Combative Joe Carollo takes stand in civil trial, accuses witnesses of lying

Judge reminds commissioner several times to avoid going off on tangents

MIAMI – After weeks of sitting through testimony, Joe Carollo took the stand Monday during his ongoing federal civil trial.

The Miami city commissioner displayed some of the behavior previously talked about during past portions of the trial. At times, Carollo raised his voice and yelling over the attorney questioning him.

But he maintains he did nothing wrong and accused almost all of the witnesses that came before him of lying.

The commissioner is being sued by Little Havana businessmen Bill Fuller and Martin Pinilla, who allege Carollo repeatedly abused his power by harassing them and hurting their companies, all because they supported his political opponent in 2017.

During the trial, witness after witness took the stand, testifying Carollo was obsessed with Fuller and his business partners, saying the commissioner would have them do vast amounts of research on their properties.

Several of his former employees also brought up a mural located right off Calle Ocho.

Each individually said Carollo complained repeatedly about the mural, specifically that it had too many Black people on it, and he was worried visitors would think Little Havana was a Black neighborhood.

And, on Wednesday, Carollo’s relative and former secretary Tanjha Quintana took the stand, testifying in front of the jury that she was coerced by the commissioner and his wife Marjorie to falsely accuse other former Carollo staff of sexual harassment, not once but twice.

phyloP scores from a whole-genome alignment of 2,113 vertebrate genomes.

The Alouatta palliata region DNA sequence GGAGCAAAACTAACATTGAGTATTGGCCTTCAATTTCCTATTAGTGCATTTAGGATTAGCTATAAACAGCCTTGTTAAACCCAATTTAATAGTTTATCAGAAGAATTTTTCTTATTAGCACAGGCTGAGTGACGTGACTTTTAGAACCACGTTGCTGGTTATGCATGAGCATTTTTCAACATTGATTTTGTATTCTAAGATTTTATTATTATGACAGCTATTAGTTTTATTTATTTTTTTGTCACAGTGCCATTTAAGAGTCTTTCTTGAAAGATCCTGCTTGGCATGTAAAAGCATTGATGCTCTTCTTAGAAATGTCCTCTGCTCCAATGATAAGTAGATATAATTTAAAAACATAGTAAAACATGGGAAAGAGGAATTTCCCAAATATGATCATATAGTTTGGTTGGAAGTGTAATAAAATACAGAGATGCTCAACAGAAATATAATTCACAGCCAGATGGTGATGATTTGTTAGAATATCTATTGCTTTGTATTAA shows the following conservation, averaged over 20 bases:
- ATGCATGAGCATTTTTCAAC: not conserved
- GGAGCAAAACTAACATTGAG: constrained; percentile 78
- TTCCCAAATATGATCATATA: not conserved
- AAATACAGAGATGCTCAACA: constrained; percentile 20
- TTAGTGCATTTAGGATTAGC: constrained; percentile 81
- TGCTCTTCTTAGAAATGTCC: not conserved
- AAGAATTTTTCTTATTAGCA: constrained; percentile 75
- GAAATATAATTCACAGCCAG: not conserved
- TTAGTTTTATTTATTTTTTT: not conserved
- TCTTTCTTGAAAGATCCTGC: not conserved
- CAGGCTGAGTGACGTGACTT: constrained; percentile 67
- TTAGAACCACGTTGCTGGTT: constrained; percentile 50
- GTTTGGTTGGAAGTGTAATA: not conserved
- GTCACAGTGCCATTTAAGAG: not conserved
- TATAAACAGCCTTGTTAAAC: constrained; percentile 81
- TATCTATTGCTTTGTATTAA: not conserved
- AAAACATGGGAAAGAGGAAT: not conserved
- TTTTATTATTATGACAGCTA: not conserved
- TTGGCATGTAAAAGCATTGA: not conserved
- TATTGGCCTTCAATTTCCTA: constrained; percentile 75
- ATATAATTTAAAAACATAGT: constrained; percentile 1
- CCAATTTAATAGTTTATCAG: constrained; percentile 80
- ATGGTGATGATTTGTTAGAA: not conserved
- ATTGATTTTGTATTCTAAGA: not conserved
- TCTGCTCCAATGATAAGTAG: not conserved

But on the stand Monday, Carollo denied all of it, saying the witnesses were all lying, including former City Manager Emilio Gonzalez, who testified that Carollo “targeted” business owners.

“You know what targeting was? What Emilio Gonzalez did to me. That’s targeting,” Carollo said on the stand, claiming Gonzalez sent code enforcement to his Coconut Grove home.

Carollo was called as a witness by the plaintiffs’ attorneys.

He claimed he never ordered employees to do research on Fuller except for when his attorneys asked for it, that he never complained about the mural, and that Quintana made the coercion up completely.

Carollo said there was no racial element to any concerns about the mural.

“I thought they were trying to de-Cubanize, de-Latinize Little Havana in the sense that they wanted to make it more like your area here, you know, Wynwood,” Carollo said. “With all these scary looking murals that you find.”

Several times during questioning, the judge had to remind Carollo to answer the questions and refrain from going off on tangential narratives.

Throughout the trial, the defense team has been trying to tell jurors that Carollo was not acting out of spite and was instead trying to protect the city.

They are set to question Carollo after the plaintiffs’ attorneys finish questioning him, which they were unable to do before the end of the day Monday.

Direct examination is set to continue Tuesday morning.

About the Author:

Ian Margol joined the Local 10 News team in July 2016 as a general assignment reporter. Born in Miami Beach and raised in Broward County, Ian is thrilled to be back home in South Florida.